Mary Meeker's 2016 Internet Trends Report

Mary Meeker, a venture capitalist and the head of Bond Capital, presented her research on the upcoming trends in Internet technologies in 2016. Her yearly presentation has become quite an industry event and a trend in itself.  As you watch, identify two or three key trends that interest you most.

Big Trends: Smartphones, Macro-Demographics, Online Advertising

In the beginning there was the internet – and growth in overall users is slowing down says Meeker. Even global smartphone growth is slowing quite dramatically as this chart, looking at overall smartphone shipments by operating system, shows.

I wonder if the slowdown suggests that people aren't upgrading their phones as frequently as they used to. As smartphones become ever more advanced and feature-packed, and continue to be relatively pricey items to acquire, perhaps there's not so much user demand for the latest models (with affordability factors in developing markets in particular).

I can testify to that from my experience with my Galaxy S6 (an Android phone) that I bought less than a year ago where I have resisted the temptation to upgrade it to the latest Galaxy S7.

Maybe there isn't yet a tipping point, a game-changer device or feature, that would present consumers with a truly compelling proposition that would drive them in droves to the latest devices.

Demographic trends show slowing global population growth, declining birth rates and longer life expectancies Meeker says – just one macro-metric set to place alongside others in her report that address global debt, interest rate trends, and more, all of which show changes that suggest, says Meeker, that the years of easy growth since the mid 1990s are now behind us.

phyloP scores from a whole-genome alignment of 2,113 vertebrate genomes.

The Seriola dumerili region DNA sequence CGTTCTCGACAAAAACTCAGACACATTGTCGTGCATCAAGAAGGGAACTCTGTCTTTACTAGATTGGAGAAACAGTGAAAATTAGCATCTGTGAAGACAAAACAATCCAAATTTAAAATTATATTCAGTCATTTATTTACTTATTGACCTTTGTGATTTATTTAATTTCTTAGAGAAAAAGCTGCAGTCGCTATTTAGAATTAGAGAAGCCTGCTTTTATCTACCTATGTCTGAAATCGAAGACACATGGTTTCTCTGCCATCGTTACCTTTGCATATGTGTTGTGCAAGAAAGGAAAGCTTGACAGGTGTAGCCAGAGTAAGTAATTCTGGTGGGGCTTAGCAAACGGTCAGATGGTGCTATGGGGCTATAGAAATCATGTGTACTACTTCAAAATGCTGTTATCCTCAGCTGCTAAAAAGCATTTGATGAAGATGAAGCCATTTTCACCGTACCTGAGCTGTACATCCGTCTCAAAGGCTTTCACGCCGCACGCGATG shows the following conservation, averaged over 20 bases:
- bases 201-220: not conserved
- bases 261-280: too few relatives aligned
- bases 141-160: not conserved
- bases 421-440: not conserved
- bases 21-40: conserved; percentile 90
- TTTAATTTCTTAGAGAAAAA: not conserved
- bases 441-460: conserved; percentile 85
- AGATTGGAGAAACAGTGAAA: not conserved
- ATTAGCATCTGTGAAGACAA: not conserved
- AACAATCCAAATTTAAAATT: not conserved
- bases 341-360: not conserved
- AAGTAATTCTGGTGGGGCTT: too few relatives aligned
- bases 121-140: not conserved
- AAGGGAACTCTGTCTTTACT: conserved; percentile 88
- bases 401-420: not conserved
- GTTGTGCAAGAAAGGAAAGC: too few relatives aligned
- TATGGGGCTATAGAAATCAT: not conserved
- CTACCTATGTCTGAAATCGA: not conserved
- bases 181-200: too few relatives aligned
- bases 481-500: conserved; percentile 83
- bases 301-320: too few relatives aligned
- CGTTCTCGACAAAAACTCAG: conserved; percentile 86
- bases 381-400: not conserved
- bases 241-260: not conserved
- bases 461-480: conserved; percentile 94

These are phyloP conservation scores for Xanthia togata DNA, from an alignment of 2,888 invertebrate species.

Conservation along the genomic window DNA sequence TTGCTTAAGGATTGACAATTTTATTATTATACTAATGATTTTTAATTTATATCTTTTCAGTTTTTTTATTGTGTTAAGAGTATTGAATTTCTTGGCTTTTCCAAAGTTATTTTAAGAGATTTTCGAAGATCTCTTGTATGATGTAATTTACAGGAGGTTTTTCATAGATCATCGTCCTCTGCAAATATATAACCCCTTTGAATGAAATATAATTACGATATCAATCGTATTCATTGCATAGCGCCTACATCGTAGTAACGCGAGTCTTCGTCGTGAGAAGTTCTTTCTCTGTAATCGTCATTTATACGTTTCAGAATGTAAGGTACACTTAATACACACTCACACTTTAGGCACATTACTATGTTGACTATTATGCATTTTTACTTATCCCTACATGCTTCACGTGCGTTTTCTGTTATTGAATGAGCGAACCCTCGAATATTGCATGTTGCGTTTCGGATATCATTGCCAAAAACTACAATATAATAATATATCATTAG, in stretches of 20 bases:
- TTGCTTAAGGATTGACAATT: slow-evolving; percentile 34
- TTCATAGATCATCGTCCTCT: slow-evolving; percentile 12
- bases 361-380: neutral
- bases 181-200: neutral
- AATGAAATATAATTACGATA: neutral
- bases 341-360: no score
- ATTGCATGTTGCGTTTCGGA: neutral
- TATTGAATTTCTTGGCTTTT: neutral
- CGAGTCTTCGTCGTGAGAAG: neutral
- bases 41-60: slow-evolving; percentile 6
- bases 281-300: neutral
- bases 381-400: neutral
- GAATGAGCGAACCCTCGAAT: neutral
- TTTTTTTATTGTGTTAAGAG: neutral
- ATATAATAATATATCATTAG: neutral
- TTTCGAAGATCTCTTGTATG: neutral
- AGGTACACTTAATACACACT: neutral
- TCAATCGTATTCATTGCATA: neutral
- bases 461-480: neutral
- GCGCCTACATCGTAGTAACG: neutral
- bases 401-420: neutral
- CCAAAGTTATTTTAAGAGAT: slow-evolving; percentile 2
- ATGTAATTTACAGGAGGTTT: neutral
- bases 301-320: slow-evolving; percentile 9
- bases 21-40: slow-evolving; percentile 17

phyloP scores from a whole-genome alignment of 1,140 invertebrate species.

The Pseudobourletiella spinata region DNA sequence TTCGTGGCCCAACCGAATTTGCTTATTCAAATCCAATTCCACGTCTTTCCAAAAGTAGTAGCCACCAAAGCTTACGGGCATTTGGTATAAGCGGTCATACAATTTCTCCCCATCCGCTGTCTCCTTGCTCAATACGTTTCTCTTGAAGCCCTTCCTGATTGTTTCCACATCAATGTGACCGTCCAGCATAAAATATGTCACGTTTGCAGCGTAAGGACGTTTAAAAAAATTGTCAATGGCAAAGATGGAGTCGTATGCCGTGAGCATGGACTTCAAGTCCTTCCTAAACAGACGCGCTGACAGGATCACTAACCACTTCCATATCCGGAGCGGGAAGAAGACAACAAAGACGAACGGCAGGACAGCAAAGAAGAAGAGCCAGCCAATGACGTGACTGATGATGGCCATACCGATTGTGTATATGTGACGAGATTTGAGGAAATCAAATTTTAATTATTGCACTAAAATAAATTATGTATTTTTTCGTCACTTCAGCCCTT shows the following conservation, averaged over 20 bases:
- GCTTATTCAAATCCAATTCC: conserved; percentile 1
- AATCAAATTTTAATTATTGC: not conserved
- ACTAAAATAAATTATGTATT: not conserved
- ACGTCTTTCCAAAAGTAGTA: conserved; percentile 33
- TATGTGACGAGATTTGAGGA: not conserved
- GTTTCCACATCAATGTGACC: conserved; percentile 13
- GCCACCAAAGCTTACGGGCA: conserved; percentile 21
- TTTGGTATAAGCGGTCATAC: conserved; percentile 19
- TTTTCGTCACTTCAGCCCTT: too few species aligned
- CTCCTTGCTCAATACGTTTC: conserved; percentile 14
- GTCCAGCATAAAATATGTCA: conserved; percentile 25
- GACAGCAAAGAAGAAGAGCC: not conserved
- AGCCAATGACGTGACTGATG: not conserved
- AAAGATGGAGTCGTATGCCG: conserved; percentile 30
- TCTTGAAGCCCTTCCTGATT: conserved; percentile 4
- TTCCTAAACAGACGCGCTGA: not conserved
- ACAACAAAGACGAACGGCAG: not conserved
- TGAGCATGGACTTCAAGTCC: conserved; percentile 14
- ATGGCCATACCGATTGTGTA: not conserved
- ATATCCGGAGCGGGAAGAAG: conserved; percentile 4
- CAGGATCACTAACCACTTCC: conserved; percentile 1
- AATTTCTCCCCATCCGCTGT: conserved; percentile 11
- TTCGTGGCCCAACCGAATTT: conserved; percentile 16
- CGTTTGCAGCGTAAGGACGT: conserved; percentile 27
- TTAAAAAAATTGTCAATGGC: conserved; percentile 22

While Meeker's metrics for internet advertising growth relate to the USA, I think there are clear indicators of what's happened and will likely happen in other developed markets especially in Europe as desktop advertising continues to slow and mobile advertising growth begins to really accelerate.

Google and Facebook enjoy the lion's share of internet advertising growth – 76% year-on-year between them. While Google leads by a large margin in revenues, Facebook's 59% growth from 2014-2015 easily outpaced Google's at just 18%.

I can't talk about online advertising without mentioning ad blocking, a topic I've written about here quite a bit in recent months.

Meeker's report addresses the topic, noting that ad blocking increased by 16% year-on-year on the desktop, but by a whopping 94% on mobile.

It seems clear that mobile will be the next battleground for advertisers aiming to catch the attention of consumers and not get blocked. Hard to see worthwhile outcomes for advertisers unless they create better ads as Meeker's slide notes.

Not only is ad blocking software readily available to consumers, but also mobile operators like Three UK are starting to experiment with ad blocking at the network level. Where will this go, I wonder. The stakes for advertisers are high especially as the use of video advertising on mobiles starts to take off with Meeker citing use cases with Snapchat that garnered impressive viewing figures.